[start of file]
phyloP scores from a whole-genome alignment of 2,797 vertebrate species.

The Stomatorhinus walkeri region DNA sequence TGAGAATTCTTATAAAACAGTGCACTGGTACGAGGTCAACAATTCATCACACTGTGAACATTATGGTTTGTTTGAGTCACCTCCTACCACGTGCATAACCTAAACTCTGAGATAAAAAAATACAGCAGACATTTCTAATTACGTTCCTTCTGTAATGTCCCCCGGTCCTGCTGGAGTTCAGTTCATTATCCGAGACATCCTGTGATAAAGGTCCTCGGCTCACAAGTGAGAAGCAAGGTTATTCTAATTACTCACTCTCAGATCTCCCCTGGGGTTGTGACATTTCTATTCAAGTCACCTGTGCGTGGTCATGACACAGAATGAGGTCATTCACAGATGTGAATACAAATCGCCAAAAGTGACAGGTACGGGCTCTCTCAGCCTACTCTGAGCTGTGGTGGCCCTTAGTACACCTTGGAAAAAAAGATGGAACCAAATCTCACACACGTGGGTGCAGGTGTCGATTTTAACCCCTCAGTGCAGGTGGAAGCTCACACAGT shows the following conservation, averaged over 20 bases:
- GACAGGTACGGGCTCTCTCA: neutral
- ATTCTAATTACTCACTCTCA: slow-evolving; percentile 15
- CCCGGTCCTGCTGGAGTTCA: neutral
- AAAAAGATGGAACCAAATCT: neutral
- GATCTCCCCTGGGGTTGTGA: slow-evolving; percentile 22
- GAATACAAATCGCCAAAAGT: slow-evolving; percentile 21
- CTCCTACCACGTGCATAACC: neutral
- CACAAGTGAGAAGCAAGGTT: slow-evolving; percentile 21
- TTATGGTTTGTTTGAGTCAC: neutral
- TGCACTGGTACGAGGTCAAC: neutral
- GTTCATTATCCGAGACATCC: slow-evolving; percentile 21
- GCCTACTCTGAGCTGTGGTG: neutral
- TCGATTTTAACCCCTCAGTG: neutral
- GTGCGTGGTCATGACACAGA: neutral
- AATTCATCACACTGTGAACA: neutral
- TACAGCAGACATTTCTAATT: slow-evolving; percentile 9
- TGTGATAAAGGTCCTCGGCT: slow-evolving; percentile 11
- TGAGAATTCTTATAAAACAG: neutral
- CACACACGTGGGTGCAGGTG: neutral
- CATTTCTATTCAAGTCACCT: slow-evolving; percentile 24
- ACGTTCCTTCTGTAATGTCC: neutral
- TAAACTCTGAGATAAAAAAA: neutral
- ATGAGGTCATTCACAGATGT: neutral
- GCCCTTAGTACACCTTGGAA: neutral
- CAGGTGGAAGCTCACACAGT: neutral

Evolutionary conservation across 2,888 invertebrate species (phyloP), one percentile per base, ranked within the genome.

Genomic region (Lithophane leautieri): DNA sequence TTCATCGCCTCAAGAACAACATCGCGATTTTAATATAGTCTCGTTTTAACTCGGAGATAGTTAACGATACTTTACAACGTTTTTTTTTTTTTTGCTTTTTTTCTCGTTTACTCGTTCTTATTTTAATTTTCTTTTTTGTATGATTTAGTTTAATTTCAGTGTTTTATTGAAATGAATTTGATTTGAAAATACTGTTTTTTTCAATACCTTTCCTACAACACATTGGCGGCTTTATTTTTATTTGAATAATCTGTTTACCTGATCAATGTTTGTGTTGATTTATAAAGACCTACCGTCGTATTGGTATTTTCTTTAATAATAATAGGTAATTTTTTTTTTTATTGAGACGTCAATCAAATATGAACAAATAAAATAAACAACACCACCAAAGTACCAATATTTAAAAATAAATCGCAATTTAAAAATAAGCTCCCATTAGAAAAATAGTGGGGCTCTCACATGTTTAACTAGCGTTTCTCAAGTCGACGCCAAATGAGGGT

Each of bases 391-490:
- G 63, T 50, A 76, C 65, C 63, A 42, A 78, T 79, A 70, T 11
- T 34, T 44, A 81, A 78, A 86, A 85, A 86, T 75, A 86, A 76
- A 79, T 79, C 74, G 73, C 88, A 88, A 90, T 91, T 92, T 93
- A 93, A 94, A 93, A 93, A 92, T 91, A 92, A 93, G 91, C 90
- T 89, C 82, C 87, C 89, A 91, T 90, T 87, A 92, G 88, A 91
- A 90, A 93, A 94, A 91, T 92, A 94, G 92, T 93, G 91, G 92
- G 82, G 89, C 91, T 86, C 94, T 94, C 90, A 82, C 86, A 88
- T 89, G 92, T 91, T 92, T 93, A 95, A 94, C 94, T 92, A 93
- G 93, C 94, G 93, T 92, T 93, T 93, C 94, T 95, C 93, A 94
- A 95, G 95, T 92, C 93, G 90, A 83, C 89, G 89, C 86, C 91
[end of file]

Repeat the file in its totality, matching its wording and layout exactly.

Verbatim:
phyloP scores from a whole-genome alignment of 2,797 vertebrate species.

The Stomatorhinus walkeri region DNA sequence TGAGAATTCTTATAAAACAGTGCACTGGTACGAGGTCAACAATTCATCACACTGTGAACATTATGGTTTGTTTGAGTCACCTCCTACCACGTGCATAACCTAAACTCTGAGATAAAAAAATACAGCAGACATTTCTAATTACGTTCCTTCTGTAATGTCCCCCGGTCCTGCTGGAGTTCAGTTCATTATCCGAGACATCCTGTGATAAAGGTCCTCGGCTCACAAGTGAGAAGCAAGGTTATTCTAATTACTCACTCTCAGATCTCCCCTGGGGTTGTGACATTTCTATTCAAGTCACCTGTGCGTGGTCATGACACAGAATGAGGTCATTCACAGATGTGAATACAAATCGCCAAAAGTGACAGGTACGGGCTCTCTCAGCCTACTCTGAGCTGTGGTGGCCCTTAGTACACCTTGGAAAAAAAGATGGAACCAAATCTCACACACGTGGGTGCAGGTGTCGATTTTAACCCCTCAGTGCAGGTGGAAGCTCACACAGT shows the following conservation, averaged over 20 bases:
- GACAGGTACGGGCTCTCTCA: neutral
- ATTCTAATTACTCACTCTCA: slow-evolving; percentile 15
- CCCGGTCCTGCTGGAGTTCA: neutral
- AAAAAGATGGAACCAAATCT: neutral
- GATCTCCCCTGGGGTTGTGA: slow-evolving; percentile 22
- GAATACAAATCGCCAAAAGT: slow-evolving; percentile 21
- CTCCTACCACGTGCATAACC: neutral
- CACAAGTGAGAAGCAAGGTT: slow-evolving; percentile 21
- TTATGGTTTGTTTGAGTCAC: neutral
- TGCACTGGTACGAGGTCAAC: neutral
- GTTCATTATCCGAGACATCC: slow-evolving; percentile 21
- GCCTACTCTGAGCTGTGGTG: neutral
- TCGATTTTAACCCCTCAGTG: neutral
- GTGCGTGGTCATGACACAGA: neutral
- AATTCATCACACTGTGAACA: neutral
- TACAGCAGACATTTCTAATT: slow-evolving; percentile 9
- TGTGATAAAGGTCCTCGGCT: slow-evolving; percentile 11
- TGAGAATTCTTATAAAACAG: neutral
- CACACACGTGGGTGCAGGTG: neutral
- CATTTCTATTCAAGTCACCT: slow-evolving; percentile 24
- ACGTTCCTTCTGTAATGTCC: neutral
- TAAACTCTGAGATAAAAAAA: neutral
- ATGAGGTCATTCACAGATGT: neutral
- GCCCTTAGTACACCTTGGAA: neutral
- CAGGTGGAAGCTCACACAGT: neutral

Evolutionary conservation across 2,888 invertebrate species (phyloP), one percentile per base, ranked within the genome.

Genomic region (Lithophane leautieri): DNA sequence TTCATCGCCTCAAGAACAACATCGCGATTTTAATATAGTCTCGTTTTAACTCGGAGATAGTTAACGATACTTTACAACGTTTTTTTTTTTTTTGCTTTTTTTCTCGTTTACTCGTTCTTATTTTAATTTTCTTTTTTGTATGATTTAGTTTAATTTCAGTGTTTTATTGAAATGAATTTGATTTGAAAATACTGTTTTTTTCAATACCTTTCCTACAACACATTGGCGGCTTTATTTTTATTTGAATAATCTGTTTACCTGATCAATGTTTGTGTTGATTTATAAAGACCTACCGTCGTATTGGTATTTTCTTTAATAATAATAGGTAATTTTTTTTTTTATTGAGACGTCAATCAAATATGAACAAATAAAATAAACAACACCACCAAAGTACCAATATTTAAAAATAAATCGCAATTTAAAAATAAGCTCCCATTAGAAAAATAGTGGGGCTCTCACATGTTTAACTAGCGTTTCTCAAGTCGACGCCAAATGAGGGT

Each of bases 391-490:
- G 63, T 50, A 76, C 65, C 63, A 42, A 78, T 79, A 70, T 11
- T 34, T 44, A 81, A 78, A 86, A 85, A 86, T 75, A 86, A 76
- A 79, T 79, C 74, G 73, C 88, A 88, A 90, T 91, T 92, T 93
- A 93, A 94, A 93, A 93, A 92, T 91, A 92, A 93, G 91, C 90
- T 89, C 82, C 87, C 89, A 91, T 90, T 87, A 92, G 88, A 91
- A 90, A 93, A 94, A 91, T 92, A 94, G 92, T 93, G 91, G 92
- G 82, G 89, C 91, T 86, C 94, T 94, C 90, A 82, C 86, A 88
- T 89, G 92, T 91, T 92, T 93, A 95, A 94, C 94, T 92, A 93
- G 93, C 94, G 93, T 92, T 93, T 93, C 94, T 95, C 93, A 94
- A 95, G 95, T 92, C 93, G 90, A 83, C 89, G 89, C 86, C 91